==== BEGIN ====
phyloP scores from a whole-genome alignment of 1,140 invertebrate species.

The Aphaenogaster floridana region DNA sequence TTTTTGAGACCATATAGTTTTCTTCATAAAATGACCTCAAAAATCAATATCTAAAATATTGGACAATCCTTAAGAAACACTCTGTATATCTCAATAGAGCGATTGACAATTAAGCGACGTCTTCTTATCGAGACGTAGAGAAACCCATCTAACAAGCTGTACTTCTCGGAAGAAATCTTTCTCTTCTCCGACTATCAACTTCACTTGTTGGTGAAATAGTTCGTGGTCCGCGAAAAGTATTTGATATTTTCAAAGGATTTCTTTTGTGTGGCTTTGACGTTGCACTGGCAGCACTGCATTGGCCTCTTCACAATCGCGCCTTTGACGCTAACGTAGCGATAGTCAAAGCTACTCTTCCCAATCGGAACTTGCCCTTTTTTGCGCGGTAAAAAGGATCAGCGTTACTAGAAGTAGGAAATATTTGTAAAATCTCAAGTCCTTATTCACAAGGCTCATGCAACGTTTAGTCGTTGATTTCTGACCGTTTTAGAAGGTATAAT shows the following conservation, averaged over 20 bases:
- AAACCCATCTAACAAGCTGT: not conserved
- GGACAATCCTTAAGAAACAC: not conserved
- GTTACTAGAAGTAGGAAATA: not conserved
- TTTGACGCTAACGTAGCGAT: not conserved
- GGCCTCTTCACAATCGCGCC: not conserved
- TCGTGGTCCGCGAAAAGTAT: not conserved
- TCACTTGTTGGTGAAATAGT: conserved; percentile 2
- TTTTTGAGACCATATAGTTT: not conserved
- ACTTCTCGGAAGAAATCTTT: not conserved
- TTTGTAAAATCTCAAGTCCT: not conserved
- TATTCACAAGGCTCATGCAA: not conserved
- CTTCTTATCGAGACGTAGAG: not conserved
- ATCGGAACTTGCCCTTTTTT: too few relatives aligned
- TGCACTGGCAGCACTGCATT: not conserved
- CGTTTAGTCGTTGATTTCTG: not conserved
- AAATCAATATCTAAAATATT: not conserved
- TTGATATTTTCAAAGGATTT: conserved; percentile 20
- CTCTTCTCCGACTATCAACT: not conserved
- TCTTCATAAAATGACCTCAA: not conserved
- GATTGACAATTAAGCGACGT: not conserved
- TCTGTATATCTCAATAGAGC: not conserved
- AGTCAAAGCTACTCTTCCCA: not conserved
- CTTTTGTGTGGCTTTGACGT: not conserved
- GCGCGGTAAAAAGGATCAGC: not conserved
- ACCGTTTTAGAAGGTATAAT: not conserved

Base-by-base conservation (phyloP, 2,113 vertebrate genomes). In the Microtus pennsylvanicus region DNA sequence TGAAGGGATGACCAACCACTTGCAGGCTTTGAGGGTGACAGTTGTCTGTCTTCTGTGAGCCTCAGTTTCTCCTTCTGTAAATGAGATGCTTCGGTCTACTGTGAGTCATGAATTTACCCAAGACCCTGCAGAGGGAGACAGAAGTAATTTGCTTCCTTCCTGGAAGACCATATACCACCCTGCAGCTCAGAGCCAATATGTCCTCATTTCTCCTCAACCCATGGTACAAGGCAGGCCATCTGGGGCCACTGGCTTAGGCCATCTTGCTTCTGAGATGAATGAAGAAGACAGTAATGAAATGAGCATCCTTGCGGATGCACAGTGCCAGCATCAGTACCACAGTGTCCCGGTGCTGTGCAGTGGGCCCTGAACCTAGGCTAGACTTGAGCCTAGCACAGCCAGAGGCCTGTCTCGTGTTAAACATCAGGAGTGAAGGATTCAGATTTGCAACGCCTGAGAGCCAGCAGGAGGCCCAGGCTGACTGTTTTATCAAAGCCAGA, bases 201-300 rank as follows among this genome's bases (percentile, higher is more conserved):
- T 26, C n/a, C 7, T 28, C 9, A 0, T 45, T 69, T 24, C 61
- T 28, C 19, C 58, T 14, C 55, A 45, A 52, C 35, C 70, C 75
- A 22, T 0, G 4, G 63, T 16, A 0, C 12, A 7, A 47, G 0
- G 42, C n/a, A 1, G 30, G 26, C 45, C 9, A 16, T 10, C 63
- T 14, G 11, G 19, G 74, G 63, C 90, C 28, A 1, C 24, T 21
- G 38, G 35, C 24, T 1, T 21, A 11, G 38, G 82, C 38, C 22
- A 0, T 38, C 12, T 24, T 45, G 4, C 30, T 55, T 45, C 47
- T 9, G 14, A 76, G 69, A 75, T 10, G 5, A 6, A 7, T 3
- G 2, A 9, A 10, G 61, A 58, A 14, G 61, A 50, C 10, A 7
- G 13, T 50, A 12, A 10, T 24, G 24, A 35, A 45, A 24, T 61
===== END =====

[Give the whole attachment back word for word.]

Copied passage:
phyloP scores from a whole-genome alignment of 1,140 invertebrate species.

The Aphaenogaster floridana region DNA sequence TTTTTGAGACCATATAGTTTTCTTCATAAAATGACCTCAAAAATCAATATCTAAAATATTGGACAATCCTTAAGAAACACTCTGTATATCTCAATAGAGCGATTGACAATTAAGCGACGTCTTCTTATCGAGACGTAGAGAAACCCATCTAACAAGCTGTACTTCTCGGAAGAAATCTTTCTCTTCTCCGACTATCAACTTCACTTGTTGGTGAAATAGTTCGTGGTCCGCGAAAAGTATTTGATATTTTCAAAGGATTTCTTTTGTGTGGCTTTGACGTTGCACTGGCAGCACTGCATTGGCCTCTTCACAATCGCGCCTTTGACGCTAACGTAGCGATAGTCAAAGCTACTCTTCCCAATCGGAACTTGCCCTTTTTTGCGCGGTAAAAAGGATCAGCGTTACTAGAAGTAGGAAATATTTGTAAAATCTCAAGTCCTTATTCACAAGGCTCATGCAACGTTTAGTCGTTGATTTCTGACCGTTTTAGAAGGTATAAT shows the following conservation, averaged over 20 bases:
- AAACCCATCTAACAAGCTGT: not conserved
- GGACAATCCTTAAGAAACAC: not conserved
- GTTACTAGAAGTAGGAAATA: not conserved
- TTTGACGCTAACGTAGCGAT: not conserved
- GGCCTCTTCACAATCGCGCC: not conserved
- TCGTGGTCCGCGAAAAGTAT: not conserved
- TCACTTGTTGGTGAAATAGT: conserved; percentile 2
- TTTTTGAGACCATATAGTTT: not conserved
- ACTTCTCGGAAGAAATCTTT: not conserved
- TTTGTAAAATCTCAAGTCCT: not conserved
- TATTCACAAGGCTCATGCAA: not conserved
- CTTCTTATCGAGACGTAGAG: not conserved
- ATCGGAACTTGCCCTTTTTT: too few relatives aligned
- TGCACTGGCAGCACTGCATT: not conserved
- CGTTTAGTCGTTGATTTCTG: not conserved
- AAATCAATATCTAAAATATT: not conserved
- TTGATATTTTCAAAGGATTT: conserved; percentile 20
- CTCTTCTCCGACTATCAACT: not conserved
- TCTTCATAAAATGACCTCAA: not conserved
- GATTGACAATTAAGCGACGT: not conserved
- TCTGTATATCTCAATAGAGC: not conserved
- AGTCAAAGCTACTCTTCCCA: not conserved
- CTTTTGTGTGGCTTTGACGT: not conserved
- GCGCGGTAAAAAGGATCAGC: not conserved
- ACCGTTTTAGAAGGTATAAT: not conserved

Base-by-base conservation (phyloP, 2,113 vertebrate genomes). In the Microtus pennsylvanicus region DNA sequence TGAAGGGATGACCAACCACTTGCAGGCTTTGAGGGTGACAGTTGTCTGTCTTCTGTGAGCCTCAGTTTCTCCTTCTGTAAATGAGATGCTTCGGTCTACTGTGAGTCATGAATTTACCCAAGACCCTGCAGAGGGAGACAGAAGTAATTTGCTTCCTTCCTGGAAGACCATATACCACCCTGCAGCTCAGAGCCAATATGTCCTCATTTCTCCTCAACCCATGGTACAAGGCAGGCCATCTGGGGCCACTGGCTTAGGCCATCTTGCTTCTGAGATGAATGAAGAAGACAGTAATGAAATGAGCATCCTTGCGGATGCACAGTGCCAGCATCAGTACCACAGTGTCCCGGTGCTGTGCAGTGGGCCCTGAACCTAGGCTAGACTTGAGCCTAGCACAGCCAGAGGCCTGTCTCGTGTTAAACATCAGGAGTGAAGGATTCAGATTTGCAACGCCTGAGAGCCAGCAGGAGGCCCAGGCTGACTGTTTTATCAAAGCCAGA, bases 201-300 rank as follows among this genome's bases (percentile, higher is more conserved):
- T 26, C n/a, C 7, T 28, C 9, A 0, T 45, T 69, T 24, C 61
- T 28, C 19, C 58, T 14, C 55, A 45, A 52, C 35, C 70, C 75
- A 22, T 0, G 4, G 63, T 16, A 0, C 12, A 7, A 47, G 0
- G 42, C n/a, A 1, G 30, G 26, C 45, C 9, A 16, T 10, C 63
- T 14, G 11, G 19, G 74, G 63, C 90, C 28, A 1, C 24, T 21
- G 38, G 35, C 24, T 1, T 21, A 11, G 38, G 82, C 38, C 22
- A 0, T 38, C 12, T 24, T 45, G 4, C 30, T 55, T 45, C 47
- T 9, G 14, A 76, G 69, A 75, T 10, G 5, A 6, A 7, T 3
- G 2, A 9, A 10, G 61, A 58, A 14, G 61, A 50, C 10, A 7
- G 13, T 50, A 12, A 10, T 24, G 24, A 35, A 45, A 24, T 61